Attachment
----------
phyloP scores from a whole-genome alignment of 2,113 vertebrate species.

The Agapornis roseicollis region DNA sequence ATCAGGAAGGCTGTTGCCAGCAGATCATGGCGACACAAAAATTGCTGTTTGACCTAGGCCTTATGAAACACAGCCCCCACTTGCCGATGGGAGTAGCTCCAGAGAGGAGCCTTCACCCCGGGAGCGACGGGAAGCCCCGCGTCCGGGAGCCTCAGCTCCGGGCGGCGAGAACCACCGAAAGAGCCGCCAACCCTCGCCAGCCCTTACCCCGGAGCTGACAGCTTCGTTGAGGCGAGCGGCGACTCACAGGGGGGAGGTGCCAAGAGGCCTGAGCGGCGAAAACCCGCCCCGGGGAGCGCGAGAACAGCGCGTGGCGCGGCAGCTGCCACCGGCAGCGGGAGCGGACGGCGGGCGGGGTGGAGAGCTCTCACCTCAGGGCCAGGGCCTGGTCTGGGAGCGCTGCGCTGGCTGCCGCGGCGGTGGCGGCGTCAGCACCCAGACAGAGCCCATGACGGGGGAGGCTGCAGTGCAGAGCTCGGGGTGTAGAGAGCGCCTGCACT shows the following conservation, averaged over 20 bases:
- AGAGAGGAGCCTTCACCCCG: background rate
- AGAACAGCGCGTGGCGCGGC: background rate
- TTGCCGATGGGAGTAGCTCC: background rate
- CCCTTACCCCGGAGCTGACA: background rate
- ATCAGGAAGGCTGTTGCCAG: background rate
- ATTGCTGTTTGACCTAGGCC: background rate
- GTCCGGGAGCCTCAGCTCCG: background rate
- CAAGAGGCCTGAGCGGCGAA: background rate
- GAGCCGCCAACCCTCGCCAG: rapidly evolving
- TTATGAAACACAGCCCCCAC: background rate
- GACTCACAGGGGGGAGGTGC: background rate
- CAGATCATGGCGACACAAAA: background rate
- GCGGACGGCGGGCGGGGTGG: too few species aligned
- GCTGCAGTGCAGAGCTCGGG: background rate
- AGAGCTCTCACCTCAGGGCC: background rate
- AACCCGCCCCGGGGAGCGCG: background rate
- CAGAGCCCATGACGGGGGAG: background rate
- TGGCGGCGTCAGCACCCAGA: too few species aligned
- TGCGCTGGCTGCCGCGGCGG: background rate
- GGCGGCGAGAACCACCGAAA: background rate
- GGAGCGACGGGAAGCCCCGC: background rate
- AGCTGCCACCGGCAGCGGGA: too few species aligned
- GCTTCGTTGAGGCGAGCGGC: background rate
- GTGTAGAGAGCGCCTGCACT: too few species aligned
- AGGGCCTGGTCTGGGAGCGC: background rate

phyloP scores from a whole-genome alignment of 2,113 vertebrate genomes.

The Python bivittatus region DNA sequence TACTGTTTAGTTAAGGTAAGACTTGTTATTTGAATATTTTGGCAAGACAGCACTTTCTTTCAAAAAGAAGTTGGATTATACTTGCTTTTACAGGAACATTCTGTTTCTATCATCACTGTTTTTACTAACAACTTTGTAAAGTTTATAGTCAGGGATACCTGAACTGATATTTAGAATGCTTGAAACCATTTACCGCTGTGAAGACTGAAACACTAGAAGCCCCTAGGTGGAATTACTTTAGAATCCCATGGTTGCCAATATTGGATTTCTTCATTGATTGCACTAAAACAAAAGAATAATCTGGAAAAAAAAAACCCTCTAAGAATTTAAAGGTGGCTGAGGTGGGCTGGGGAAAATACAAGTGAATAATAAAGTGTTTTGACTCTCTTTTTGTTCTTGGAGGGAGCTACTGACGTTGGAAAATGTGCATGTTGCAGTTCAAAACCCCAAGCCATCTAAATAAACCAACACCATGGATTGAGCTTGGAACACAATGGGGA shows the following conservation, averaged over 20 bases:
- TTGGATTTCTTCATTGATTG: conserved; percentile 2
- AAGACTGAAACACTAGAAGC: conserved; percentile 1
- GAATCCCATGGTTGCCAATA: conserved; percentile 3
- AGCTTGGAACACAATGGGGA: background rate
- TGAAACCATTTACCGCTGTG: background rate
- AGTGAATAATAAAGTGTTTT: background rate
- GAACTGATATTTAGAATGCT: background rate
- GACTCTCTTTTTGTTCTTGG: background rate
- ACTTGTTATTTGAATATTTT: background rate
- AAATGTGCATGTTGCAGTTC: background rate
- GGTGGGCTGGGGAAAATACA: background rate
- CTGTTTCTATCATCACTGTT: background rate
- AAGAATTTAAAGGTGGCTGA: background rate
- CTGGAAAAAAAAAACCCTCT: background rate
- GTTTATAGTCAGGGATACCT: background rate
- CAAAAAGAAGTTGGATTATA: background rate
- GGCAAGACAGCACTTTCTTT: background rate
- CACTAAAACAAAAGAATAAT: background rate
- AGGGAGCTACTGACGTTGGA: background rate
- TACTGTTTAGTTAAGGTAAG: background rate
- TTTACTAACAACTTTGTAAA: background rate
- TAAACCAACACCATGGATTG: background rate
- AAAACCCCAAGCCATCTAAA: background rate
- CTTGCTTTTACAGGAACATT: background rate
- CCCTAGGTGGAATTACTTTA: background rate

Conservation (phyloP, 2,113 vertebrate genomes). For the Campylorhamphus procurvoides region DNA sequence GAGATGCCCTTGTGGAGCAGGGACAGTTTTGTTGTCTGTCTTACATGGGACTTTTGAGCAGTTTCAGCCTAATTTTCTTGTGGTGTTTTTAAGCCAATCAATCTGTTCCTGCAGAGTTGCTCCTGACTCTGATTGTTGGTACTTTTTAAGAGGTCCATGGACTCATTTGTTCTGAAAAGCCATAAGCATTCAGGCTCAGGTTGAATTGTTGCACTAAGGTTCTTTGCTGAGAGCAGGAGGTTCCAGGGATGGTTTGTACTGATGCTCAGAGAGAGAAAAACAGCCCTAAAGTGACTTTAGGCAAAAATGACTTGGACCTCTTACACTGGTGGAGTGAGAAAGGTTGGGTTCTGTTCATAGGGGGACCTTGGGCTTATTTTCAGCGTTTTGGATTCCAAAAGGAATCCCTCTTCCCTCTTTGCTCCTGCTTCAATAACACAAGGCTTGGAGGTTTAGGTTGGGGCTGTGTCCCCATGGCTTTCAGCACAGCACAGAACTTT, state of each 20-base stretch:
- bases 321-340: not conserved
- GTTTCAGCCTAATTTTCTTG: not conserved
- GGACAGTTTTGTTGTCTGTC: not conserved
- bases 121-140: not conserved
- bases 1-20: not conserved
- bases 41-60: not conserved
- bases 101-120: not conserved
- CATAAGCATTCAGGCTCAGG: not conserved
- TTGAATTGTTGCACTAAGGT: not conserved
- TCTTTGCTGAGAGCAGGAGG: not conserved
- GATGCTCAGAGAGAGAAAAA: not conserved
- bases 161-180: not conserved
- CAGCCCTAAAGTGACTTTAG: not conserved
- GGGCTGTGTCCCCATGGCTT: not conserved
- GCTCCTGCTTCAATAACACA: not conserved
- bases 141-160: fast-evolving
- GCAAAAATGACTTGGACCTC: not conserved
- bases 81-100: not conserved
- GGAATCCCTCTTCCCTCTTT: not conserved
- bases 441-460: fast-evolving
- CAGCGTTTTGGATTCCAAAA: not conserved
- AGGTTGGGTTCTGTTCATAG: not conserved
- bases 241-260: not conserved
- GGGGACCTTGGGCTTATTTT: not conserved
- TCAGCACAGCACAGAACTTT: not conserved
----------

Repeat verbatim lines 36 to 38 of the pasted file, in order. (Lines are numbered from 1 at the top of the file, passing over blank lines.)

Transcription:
- GAACTGATATTTAGAATGCT: background rate
- GACTCTCTTTTTGTTCTTGG: background rate
- ACTTGTTATTTGAATATTTT: background rate